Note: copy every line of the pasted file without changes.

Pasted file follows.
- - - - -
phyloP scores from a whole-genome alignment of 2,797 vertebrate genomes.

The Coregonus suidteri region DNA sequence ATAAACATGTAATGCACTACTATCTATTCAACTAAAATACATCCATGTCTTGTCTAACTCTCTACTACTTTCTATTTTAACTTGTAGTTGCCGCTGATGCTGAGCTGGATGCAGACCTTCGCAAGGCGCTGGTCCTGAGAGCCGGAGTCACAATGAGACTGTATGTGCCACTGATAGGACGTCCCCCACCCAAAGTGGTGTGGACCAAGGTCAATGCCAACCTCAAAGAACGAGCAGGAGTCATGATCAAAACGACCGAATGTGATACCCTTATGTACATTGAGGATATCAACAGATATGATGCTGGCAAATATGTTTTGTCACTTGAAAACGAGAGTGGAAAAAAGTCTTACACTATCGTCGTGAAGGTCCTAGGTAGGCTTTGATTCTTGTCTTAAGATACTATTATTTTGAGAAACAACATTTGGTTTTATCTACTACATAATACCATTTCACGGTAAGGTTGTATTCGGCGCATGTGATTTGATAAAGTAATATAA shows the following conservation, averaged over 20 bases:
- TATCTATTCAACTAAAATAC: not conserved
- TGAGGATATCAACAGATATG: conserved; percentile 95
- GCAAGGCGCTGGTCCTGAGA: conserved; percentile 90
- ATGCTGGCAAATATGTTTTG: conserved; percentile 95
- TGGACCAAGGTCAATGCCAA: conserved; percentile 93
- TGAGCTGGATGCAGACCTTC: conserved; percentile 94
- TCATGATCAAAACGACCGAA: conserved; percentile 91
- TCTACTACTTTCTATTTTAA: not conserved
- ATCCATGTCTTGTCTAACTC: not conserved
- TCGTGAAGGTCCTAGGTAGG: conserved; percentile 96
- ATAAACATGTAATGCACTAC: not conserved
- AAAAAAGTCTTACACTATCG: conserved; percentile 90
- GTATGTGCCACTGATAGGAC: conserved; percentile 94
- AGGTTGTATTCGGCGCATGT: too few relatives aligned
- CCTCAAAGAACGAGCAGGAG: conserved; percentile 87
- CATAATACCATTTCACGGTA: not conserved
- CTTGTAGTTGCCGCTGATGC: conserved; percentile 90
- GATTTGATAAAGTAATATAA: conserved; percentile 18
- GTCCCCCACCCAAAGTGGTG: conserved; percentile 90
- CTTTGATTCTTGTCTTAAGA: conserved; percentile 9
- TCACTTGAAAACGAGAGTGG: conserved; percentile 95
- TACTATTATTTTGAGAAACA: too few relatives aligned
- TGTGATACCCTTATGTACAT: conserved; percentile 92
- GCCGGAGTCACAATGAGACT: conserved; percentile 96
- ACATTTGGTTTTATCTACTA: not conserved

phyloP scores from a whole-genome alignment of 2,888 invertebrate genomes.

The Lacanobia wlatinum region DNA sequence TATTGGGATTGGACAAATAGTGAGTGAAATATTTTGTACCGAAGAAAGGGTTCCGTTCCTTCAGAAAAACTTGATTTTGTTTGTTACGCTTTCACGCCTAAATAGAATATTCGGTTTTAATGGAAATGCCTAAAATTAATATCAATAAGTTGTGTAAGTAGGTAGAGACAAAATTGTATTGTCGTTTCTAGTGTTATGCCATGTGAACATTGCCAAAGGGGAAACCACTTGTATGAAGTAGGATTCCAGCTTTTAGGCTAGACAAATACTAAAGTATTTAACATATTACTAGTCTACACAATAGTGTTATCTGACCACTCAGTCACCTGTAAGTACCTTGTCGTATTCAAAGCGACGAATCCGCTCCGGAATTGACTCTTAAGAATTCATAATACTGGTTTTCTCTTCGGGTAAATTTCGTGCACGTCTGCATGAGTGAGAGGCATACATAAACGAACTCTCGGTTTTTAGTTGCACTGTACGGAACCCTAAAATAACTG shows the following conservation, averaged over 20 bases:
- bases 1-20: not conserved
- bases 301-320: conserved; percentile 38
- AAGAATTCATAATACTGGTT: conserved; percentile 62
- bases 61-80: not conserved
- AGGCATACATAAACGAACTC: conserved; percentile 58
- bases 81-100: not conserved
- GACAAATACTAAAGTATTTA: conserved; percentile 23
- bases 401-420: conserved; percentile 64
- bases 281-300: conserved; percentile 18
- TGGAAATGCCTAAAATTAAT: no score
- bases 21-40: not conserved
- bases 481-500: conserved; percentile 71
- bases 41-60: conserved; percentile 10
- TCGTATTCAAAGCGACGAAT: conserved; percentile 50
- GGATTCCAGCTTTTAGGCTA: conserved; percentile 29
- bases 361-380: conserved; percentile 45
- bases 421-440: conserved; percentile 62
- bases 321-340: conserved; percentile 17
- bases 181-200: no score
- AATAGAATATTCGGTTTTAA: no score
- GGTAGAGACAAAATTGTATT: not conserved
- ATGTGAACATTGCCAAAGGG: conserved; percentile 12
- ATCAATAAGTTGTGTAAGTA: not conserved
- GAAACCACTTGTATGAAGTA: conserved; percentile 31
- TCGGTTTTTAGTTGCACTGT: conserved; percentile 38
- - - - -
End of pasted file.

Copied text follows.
phyloP scores from a whole-genome alignment of 2,797 vertebrate genomes.

The Coregonus suidteri region DNA sequence ATAAACATGTAATGCACTACTATCTATTCAACTAAAATACATCCATGTCTTGTCTAACTCTCTACTACTTTCTATTTTAACTTGTAGTTGCCGCTGATGCTGAGCTGGATGCAGACCTTCGCAAGGCGCTGGTCCTGAGAGCCGGAGTCACAATGAGACTGTATGTGCCACTGATAGGACGTCCCCCACCCAAAGTGGTGTGGACCAAGGTCAATGCCAACCTCAAAGAACGAGCAGGAGTCATGATCAAAACGACCGAATGTGATACCCTTATGTACATTGAGGATATCAACAGATATGATGCTGGCAAATATGTTTTGTCACTTGAAAACGAGAGTGGAAAAAAGTCTTACACTATCGTCGTGAAGGTCCTAGGTAGGCTTTGATTCTTGTCTTAAGATACTATTATTTTGAGAAACAACATTTGGTTTTATCTACTACATAATACCATTTCACGGTAAGGTTGTATTCGGCGCATGTGATTTGATAAAGTAATATAA shows the following conservation, averaged over 20 bases:
- TATCTATTCAACTAAAATAC: not conserved
- TGAGGATATCAACAGATATG: conserved; percentile 95
- GCAAGGCGCTGGTCCTGAGA: conserved; percentile 90
- ATGCTGGCAAATATGTTTTG: conserved; percentile 95
- TGGACCAAGGTCAATGCCAA: conserved; percentile 93
- TGAGCTGGATGCAGACCTTC: conserved; percentile 94
- TCATGATCAAAACGACCGAA: conserved; percentile 91
- TCTACTACTTTCTATTTTAA: not conserved
- ATCCATGTCTTGTCTAACTC: not conserved
- TCGTGAAGGTCCTAGGTAGG: conserved; percentile 96
- ATAAACATGTAATGCACTAC: not conserved
- AAAAAAGTCTTACACTATCG: conserved; percentile 90
- GTATGTGCCACTGATAGGAC: conserved; percentile 94
- AGGTTGTATTCGGCGCATGT: too few relatives aligned
- CCTCAAAGAACGAGCAGGAG: conserved; percentile 87
- CATAATACCATTTCACGGTA: not conserved
- CTTGTAGTTGCCGCTGATGC: conserved; percentile 90
- GATTTGATAAAGTAATATAA: conserved; percentile 18
- GTCCCCCACCCAAAGTGGTG: conserved; percentile 90
- CTTTGATTCTTGTCTTAAGA: conserved; percentile 9
- TCACTTGAAAACGAGAGTGG: conserved; percentile 95
- TACTATTATTTTGAGAAACA: too few relatives aligned
- TGTGATACCCTTATGTACAT: conserved; percentile 92
- GCCGGAGTCACAATGAGACT: conserved; percentile 96
- ACATTTGGTTTTATCTACTA: not conserved

phyloP scores from a whole-genome alignment of 2,888 invertebrate genomes.

The Lacanobia wlatinum region DNA sequence TATTGGGATTGGACAAATAGTGAGTGAAATATTTTGTACCGAAGAAAGGGTTCCGTTCCTTCAGAAAAACTTGATTTTGTTTGTTACGCTTTCACGCCTAAATAGAATATTCGGTTTTAATGGAAATGCCTAAAATTAATATCAATAAGTTGTGTAAGTAGGTAGAGACAAAATTGTATTGTCGTTTCTAGTGTTATGCCATGTGAACATTGCCAAAGGGGAAACCACTTGTATGAAGTAGGATTCCAGCTTTTAGGCTAGACAAATACTAAAGTATTTAACATATTACTAGTCTACACAATAGTGTTATCTGACCACTCAGTCACCTGTAAGTACCTTGTCGTATTCAAAGCGACGAATCCGCTCCGGAATTGACTCTTAAGAATTCATAATACTGGTTTTCTCTTCGGGTAAATTTCGTGCACGTCTGCATGAGTGAGAGGCATACATAAACGAACTCTCGGTTTTTAGTTGCACTGTACGGAACCCTAAAATAACTG shows the following conservation, averaged over 20 bases:
- bases 1-20: not conserved
- bases 301-320: conserved; percentile 38
- AAGAATTCATAATACTGGTT: conserved; percentile 62
- bases 61-80: not conserved
- AGGCATACATAAACGAACTC: conserved; percentile 58
- bases 81-100: not conserved
- GACAAATACTAAAGTATTTA: conserved; percentile 23
- bases 401-420: conserved; percentile 64
- bases 281-300: conserved; percentile 18
- TGGAAATGCCTAAAATTAAT: no score
- bases 21-40: not conserved
- bases 481-500: conserved; percentile 71
- bases 41-60: conserved; percentile 10
- TCGTATTCAAAGCGACGAAT: conserved; percentile 50
- GGATTCCAGCTTTTAGGCTA: conserved; percentile 29
- bases 361-380: conserved; percentile 45
- bases 421-440: conserved; percentile 62
- bases 321-340: conserved; percentile 17
- bases 181-200: no score
- AATAGAATATTCGGTTTTAA: no score
- GGTAGAGACAAAATTGTATT: not conserved
- ATGTGAACATTGCCAAAGGG: conserved; percentile 12
- ATCAATAAGTTGTGTAAGTA: not conserved
- GAAACCACTTGTATGAAGTA: conserved; percentile 31
- TCGGTTTTTAGTTGCACTGT: conserved; percentile 38